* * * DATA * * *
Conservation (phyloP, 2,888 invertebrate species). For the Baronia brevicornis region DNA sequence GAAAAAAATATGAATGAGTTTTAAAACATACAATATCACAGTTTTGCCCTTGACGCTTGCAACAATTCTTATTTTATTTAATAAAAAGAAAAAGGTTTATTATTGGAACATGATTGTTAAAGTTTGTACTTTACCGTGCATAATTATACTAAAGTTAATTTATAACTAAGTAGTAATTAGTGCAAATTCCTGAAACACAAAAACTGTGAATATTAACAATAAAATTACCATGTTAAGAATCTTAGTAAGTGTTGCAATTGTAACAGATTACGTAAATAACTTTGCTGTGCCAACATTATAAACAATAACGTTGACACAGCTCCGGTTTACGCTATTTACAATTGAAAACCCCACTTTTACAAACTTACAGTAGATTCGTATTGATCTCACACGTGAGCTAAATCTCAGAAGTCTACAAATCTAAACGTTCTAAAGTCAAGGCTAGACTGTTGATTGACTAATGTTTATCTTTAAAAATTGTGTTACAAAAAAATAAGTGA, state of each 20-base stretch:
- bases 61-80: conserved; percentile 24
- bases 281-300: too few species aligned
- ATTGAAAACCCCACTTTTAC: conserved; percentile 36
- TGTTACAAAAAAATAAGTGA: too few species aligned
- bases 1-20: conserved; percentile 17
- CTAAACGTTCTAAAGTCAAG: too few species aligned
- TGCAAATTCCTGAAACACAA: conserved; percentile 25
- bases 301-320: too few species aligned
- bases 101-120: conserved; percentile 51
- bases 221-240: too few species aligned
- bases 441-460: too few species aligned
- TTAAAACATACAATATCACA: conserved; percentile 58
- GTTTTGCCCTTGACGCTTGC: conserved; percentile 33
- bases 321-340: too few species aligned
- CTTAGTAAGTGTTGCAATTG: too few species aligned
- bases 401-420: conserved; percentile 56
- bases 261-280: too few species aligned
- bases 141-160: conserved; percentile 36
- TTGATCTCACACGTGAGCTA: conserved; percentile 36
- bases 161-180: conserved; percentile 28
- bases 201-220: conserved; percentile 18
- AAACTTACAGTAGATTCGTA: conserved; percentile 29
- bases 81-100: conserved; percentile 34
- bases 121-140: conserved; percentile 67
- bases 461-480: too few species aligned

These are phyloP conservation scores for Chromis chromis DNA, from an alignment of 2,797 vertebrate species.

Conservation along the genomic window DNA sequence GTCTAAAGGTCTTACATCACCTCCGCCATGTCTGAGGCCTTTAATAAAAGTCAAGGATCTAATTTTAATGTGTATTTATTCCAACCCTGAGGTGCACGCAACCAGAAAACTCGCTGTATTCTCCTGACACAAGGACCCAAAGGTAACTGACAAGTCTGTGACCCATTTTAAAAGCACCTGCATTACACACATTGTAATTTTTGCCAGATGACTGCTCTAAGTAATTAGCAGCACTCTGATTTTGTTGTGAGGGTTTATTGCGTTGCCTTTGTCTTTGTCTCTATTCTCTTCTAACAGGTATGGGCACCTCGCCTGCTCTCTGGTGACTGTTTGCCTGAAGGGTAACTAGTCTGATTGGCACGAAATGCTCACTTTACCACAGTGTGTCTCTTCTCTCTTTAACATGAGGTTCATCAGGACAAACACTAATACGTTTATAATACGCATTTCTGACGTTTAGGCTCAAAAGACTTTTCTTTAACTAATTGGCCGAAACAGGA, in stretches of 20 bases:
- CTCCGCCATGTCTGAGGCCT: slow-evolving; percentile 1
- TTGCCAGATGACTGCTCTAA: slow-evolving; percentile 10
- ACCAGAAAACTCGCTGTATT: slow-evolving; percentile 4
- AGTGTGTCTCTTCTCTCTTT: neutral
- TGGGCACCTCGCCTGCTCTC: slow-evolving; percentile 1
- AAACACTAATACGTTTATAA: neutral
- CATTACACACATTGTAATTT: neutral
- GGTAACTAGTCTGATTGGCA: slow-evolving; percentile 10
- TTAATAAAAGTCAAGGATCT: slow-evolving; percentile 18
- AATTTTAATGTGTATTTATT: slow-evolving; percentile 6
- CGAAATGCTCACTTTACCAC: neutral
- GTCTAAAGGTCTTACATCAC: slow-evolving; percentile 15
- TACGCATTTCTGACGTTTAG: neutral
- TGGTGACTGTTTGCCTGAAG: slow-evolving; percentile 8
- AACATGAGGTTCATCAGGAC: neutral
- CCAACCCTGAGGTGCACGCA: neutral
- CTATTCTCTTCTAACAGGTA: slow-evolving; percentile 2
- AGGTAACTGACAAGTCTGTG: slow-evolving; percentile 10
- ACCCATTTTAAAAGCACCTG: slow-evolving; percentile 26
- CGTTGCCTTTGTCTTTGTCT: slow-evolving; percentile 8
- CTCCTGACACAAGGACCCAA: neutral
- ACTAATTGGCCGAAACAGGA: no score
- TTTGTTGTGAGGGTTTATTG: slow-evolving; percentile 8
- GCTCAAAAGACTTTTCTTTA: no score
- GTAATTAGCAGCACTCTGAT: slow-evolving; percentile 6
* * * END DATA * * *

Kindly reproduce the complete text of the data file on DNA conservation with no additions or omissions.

Conservation (phyloP, 2,888 invertebrate species). For the Baronia brevicornis region DNA sequence GAAAAAAATATGAATGAGTTTTAAAACATACAATATCACAGTTTTGCCCTTGACGCTTGCAACAATTCTTATTTTATTTAATAAAAAGAAAAAGGTTTATTATTGGAACATGATTGTTAAAGTTTGTACTTTACCGTGCATAATTATACTAAAGTTAATTTATAACTAAGTAGTAATTAGTGCAAATTCCTGAAACACAAAAACTGTGAATATTAACAATAAAATTACCATGTTAAGAATCTTAGTAAGTGTTGCAATTGTAACAGATTACGTAAATAACTTTGCTGTGCCAACATTATAAACAATAACGTTGACACAGCTCCGGTTTACGCTATTTACAATTGAAAACCCCACTTTTACAAACTTACAGTAGATTCGTATTGATCTCACACGTGAGCTAAATCTCAGAAGTCTACAAATCTAAACGTTCTAAAGTCAAGGCTAGACTGTTGATTGACTAATGTTTATCTTTAAAAATTGTGTTACAAAAAAATAAGTGA, state of each 20-base stretch:
- bases 61-80: conserved; percentile 24
- bases 281-300: too few species aligned
- ATTGAAAACCCCACTTTTAC: conserved; percentile 36
- TGTTACAAAAAAATAAGTGA: too few species aligned
- bases 1-20: conserved; percentile 17
- CTAAACGTTCTAAAGTCAAG: too few species aligned
- TGCAAATTCCTGAAACACAA: conserved; percentile 25
- bases 301-320: too few species aligned
- bases 101-120: conserved; percentile 51
- bases 221-240: too few species aligned
- bases 441-460: too few species aligned
- TTAAAACATACAATATCACA: conserved; percentile 58
- GTTTTGCCCTTGACGCTTGC: conserved; percentile 33
- bases 321-340: too few species aligned
- CTTAGTAAGTGTTGCAATTG: too few species aligned
- bases 401-420: conserved; percentile 56
- bases 261-280: too few species aligned
- bases 141-160: conserved; percentile 36
- TTGATCTCACACGTGAGCTA: conserved; percentile 36
- bases 161-180: conserved; percentile 28
- bases 201-220: conserved; percentile 18
- AAACTTACAGTAGATTCGTA: conserved; percentile 29
- bases 81-100: conserved; percentile 34
- bases 121-140: conserved; percentile 67
- bases 461-480: too few species aligned

These are phyloP conservation scores for Chromis chromis DNA, from an alignment of 2,797 vertebrate species.

Conservation along the genomic window DNA sequence GTCTAAAGGTCTTACATCACCTCCGCCATGTCTGAGGCCTTTAATAAAAGTCAAGGATCTAATTTTAATGTGTATTTATTCCAACCCTGAGGTGCACGCAACCAGAAAACTCGCTGTATTCTCCTGACACAAGGACCCAAAGGTAACTGACAAGTCTGTGACCCATTTTAAAAGCACCTGCATTACACACATTGTAATTTTTGCCAGATGACTGCTCTAAGTAATTAGCAGCACTCTGATTTTGTTGTGAGGGTTTATTGCGTTGCCTTTGTCTTTGTCTCTATTCTCTTCTAACAGGTATGGGCACCTCGCCTGCTCTCTGGTGACTGTTTGCCTGAAGGGTAACTAGTCTGATTGGCACGAAATGCTCACTTTACCACAGTGTGTCTCTTCTCTCTTTAACATGAGGTTCATCAGGACAAACACTAATACGTTTATAATACGCATTTCTGACGTTTAGGCTCAAAAGACTTTTCTTTAACTAATTGGCCGAAACAGGA, in stretches of 20 bases:
- CTCCGCCATGTCTGAGGCCT: slow-evolving; percentile 1
- TTGCCAGATGACTGCTCTAA: slow-evolving; percentile 10
- ACCAGAAAACTCGCTGTATT: slow-evolving; percentile 4
- AGTGTGTCTCTTCTCTCTTT: neutral
- TGGGCACCTCGCCTGCTCTC: slow-evolving; percentile 1
- AAACACTAATACGTTTATAA: neutral
- CATTACACACATTGTAATTT: neutral
- GGTAACTAGTCTGATTGGCA: slow-evolving; percentile 10
- TTAATAAAAGTCAAGGATCT: slow-evolving; percentile 18
- AATTTTAATGTGTATTTATT: slow-evolving; percentile 6
- CGAAATGCTCACTTTACCAC: neutral
- GTCTAAAGGTCTTACATCAC: slow-evolving; percentile 15
- TACGCATTTCTGACGTTTAG: neutral
- TGGTGACTGTTTGCCTGAAG: slow-evolving; percentile 8
- AACATGAGGTTCATCAGGAC: neutral
- CCAACCCTGAGGTGCACGCA: neutral
- CTATTCTCTTCTAACAGGTA: slow-evolving; percentile 2
- AGGTAACTGACAAGTCTGTG: slow-evolving; percentile 10
- ACCCATTTTAAAAGCACCTG: slow-evolving; percentile 26
- CGTTGCCTTTGTCTTTGTCT: slow-evolving; percentile 8
- CTCCTGACACAAGGACCCAA: neutral
- ACTAATTGGCCGAAACAGGA: no score
- TTTGTTGTGAGGGTTTATTG: slow-evolving; percentile 8
- GCTCAAAAGACTTTTCTTTA: no score
- GTAATTAGCAGCACTCTGAT: slow-evolving; percentile 6